Ask An Engineer - How loud are kids?

With working from home arrangements well underway, it's not uncommon for parents to be interrupted by the shouting, hollering and the general hullabaloo of kids with pent up energy. But how loud are kids? We passed that question on to Acoustics/Noise Specialist Lindsay Leitch. Here's her response:


In this new era of working from home with kids in tow, it may already be painfully obvious that children can be pretty noisy. But how loud are they?

Firstly, we need to consider what constitutes a sound. A sound is created by something that vibrates, such as an engine, or a musical instrument, these vibrations travel through the air as a pressure wave - like ripples in a pond. When your ears detect these pressure variations, they are converted into electrical impulses that are transmitted to your brain and interpreted as sounds. An amazing amount of information can be transmitted through variations in frequency (how high or low a sound is), loudness, duration and a lot of more subtle factors such as for speech and whether it is pleasurable or annoying.

So how do you measure sounds? A microphone works roughly in the same way as your ears. The diaphragm of the microphone picks up the pressure variations and converts them to electrical signals. If the microphone is connected to a sound level meter, these sounds can be measured in units of pressure (Pascals - Pa) then converted to decibels (dB, a logarithmic scale).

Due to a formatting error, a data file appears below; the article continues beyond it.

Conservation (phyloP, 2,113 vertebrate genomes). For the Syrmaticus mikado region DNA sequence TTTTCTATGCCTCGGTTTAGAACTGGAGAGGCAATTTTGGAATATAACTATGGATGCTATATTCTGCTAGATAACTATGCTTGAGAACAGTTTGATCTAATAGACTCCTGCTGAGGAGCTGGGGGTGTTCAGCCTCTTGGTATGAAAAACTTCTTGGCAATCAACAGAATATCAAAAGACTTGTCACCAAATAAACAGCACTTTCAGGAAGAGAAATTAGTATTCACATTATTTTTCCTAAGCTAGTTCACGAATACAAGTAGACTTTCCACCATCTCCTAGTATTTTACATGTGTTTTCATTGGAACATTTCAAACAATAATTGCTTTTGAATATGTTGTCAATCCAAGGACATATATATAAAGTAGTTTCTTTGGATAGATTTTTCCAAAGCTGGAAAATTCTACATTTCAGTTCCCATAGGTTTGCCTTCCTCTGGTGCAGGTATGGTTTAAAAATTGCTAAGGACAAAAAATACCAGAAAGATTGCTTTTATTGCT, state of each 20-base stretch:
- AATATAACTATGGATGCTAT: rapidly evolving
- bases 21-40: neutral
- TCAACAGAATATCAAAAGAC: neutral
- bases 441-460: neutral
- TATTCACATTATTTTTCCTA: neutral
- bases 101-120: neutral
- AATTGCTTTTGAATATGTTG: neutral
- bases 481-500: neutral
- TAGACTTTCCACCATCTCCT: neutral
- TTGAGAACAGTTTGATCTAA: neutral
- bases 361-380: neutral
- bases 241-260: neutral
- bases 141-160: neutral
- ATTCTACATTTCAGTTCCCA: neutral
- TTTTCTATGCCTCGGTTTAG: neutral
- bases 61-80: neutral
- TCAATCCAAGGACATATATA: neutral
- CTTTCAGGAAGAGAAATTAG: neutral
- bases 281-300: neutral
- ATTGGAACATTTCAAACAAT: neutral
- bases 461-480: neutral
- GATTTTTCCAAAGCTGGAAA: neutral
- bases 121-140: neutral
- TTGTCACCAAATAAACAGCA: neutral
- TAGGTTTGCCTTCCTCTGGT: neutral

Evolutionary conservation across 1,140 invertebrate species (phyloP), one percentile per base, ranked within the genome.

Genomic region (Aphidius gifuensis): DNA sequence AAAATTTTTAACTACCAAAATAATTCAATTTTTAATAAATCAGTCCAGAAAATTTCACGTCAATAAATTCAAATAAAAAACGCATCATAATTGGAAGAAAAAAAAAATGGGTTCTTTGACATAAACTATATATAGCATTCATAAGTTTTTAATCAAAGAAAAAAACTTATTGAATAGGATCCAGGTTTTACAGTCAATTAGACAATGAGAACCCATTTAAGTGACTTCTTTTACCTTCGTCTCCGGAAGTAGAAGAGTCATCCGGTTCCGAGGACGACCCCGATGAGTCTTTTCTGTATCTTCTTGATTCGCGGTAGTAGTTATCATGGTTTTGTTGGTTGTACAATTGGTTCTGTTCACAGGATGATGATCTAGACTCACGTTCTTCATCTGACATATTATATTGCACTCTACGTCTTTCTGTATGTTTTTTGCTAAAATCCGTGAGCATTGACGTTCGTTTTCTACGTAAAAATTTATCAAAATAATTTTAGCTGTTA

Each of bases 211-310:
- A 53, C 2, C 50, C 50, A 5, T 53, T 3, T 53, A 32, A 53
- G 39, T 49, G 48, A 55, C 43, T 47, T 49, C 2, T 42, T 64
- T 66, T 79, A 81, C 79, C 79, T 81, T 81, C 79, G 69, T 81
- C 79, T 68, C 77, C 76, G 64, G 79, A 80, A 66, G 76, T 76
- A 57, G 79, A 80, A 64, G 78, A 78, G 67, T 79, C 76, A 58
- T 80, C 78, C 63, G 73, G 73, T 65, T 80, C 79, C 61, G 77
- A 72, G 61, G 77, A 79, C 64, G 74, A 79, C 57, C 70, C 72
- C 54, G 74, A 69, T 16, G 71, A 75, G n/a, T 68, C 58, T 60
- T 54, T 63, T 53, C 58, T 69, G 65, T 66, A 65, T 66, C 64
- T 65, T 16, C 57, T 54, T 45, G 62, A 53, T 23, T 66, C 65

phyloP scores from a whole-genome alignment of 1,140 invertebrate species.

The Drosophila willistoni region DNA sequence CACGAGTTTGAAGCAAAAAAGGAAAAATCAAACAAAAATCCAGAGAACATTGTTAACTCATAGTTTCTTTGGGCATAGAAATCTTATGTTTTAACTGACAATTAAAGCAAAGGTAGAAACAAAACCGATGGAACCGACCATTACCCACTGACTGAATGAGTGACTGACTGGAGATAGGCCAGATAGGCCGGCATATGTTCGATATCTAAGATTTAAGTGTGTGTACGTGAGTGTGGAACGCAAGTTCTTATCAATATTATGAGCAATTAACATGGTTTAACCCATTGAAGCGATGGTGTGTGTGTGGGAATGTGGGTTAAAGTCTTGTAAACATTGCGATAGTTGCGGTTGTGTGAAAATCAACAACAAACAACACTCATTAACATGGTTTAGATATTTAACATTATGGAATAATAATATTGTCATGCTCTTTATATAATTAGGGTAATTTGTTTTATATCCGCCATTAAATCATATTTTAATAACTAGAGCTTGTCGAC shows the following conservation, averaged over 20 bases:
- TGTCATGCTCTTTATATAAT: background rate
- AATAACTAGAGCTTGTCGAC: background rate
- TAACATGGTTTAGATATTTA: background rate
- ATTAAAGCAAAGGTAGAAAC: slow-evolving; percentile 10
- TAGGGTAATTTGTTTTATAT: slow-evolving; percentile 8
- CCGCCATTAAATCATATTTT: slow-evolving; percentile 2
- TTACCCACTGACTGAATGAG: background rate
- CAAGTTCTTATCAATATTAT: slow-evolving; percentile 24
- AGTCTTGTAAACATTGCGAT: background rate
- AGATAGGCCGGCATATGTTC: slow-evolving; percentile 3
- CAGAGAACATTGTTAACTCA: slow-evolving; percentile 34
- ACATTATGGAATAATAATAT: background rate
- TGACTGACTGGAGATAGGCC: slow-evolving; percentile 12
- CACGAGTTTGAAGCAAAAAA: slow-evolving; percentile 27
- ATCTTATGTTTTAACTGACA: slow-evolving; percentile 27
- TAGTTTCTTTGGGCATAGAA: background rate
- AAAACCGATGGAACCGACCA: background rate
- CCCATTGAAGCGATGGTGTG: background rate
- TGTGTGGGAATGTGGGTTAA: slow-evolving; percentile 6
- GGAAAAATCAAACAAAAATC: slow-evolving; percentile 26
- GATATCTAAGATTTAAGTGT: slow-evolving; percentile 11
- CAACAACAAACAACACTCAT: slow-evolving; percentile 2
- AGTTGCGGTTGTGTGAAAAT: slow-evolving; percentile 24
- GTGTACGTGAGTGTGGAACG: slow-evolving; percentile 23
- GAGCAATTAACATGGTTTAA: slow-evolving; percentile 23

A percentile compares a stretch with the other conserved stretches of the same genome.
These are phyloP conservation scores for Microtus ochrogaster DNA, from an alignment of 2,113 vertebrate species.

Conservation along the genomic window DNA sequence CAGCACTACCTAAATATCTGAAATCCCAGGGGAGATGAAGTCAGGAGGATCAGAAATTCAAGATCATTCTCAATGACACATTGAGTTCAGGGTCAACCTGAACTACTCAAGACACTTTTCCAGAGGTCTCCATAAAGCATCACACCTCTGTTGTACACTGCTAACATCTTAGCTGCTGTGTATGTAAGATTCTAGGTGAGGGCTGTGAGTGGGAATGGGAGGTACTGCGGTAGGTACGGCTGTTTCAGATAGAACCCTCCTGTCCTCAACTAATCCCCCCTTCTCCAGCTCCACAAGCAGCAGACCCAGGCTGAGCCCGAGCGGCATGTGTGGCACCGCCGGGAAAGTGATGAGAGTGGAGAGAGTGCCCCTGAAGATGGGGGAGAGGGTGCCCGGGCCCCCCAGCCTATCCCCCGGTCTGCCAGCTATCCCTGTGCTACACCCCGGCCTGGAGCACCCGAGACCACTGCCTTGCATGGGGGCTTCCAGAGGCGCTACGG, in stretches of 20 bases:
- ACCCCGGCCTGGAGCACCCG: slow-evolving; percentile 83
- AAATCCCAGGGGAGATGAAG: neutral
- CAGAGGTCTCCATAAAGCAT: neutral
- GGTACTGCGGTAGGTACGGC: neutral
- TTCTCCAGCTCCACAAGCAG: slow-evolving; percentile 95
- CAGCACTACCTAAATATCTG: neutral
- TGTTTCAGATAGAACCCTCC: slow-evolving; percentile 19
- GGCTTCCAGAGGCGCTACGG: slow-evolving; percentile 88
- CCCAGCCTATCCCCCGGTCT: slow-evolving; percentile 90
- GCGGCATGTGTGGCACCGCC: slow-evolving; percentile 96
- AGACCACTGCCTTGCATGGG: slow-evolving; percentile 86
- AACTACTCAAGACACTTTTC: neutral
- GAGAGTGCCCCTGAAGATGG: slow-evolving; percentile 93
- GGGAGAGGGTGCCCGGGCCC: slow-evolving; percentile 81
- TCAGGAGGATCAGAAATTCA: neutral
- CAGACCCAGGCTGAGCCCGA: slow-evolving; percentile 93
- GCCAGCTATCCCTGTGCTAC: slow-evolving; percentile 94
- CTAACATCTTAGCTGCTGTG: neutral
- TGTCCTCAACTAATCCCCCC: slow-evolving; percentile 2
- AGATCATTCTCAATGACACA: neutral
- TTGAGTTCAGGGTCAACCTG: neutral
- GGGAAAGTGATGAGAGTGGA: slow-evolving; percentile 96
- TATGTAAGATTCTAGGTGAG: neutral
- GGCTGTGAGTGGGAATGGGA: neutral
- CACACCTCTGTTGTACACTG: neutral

The acoustics team in Christchurch and Auckland took a few sound level measurements in and around their homes offices of typical sounds using a phone app.


Sound pressure level, dB

Family eating lunch and conversation (small table so at 1m)

57 dB, 2 min

Mother telling off child at 3m

61 dB, 6 seconds

Standing while watching the kettle boil

66 dB

Son playing Xbox with headphones on

51 dB

Outside feeding the chicken

56 dB

On the patio

45 dB

In my office


34 dB with window closed

41 dB with window open

45 dB with music on

In the lounge with the window open where I’m working and my partner is doing crochet

39 dB

Partner talking at 2m

41 dB

Boiling the jug (highly reverberant room)

65 dB

At desk working

42 dB

Outside house, port in distance, no traffic

45 dB

Kids playing swingball

66 dB

Children yelling at each other (1m)

80 dB

And finally, to answer the original question – how loud are my children? I gave my two boys the challenge of seeing how high they could get the sound level to measure on my phone app. The result? 95 dB. Ouch. If you had that level of sound all day you would quickly go deaf!


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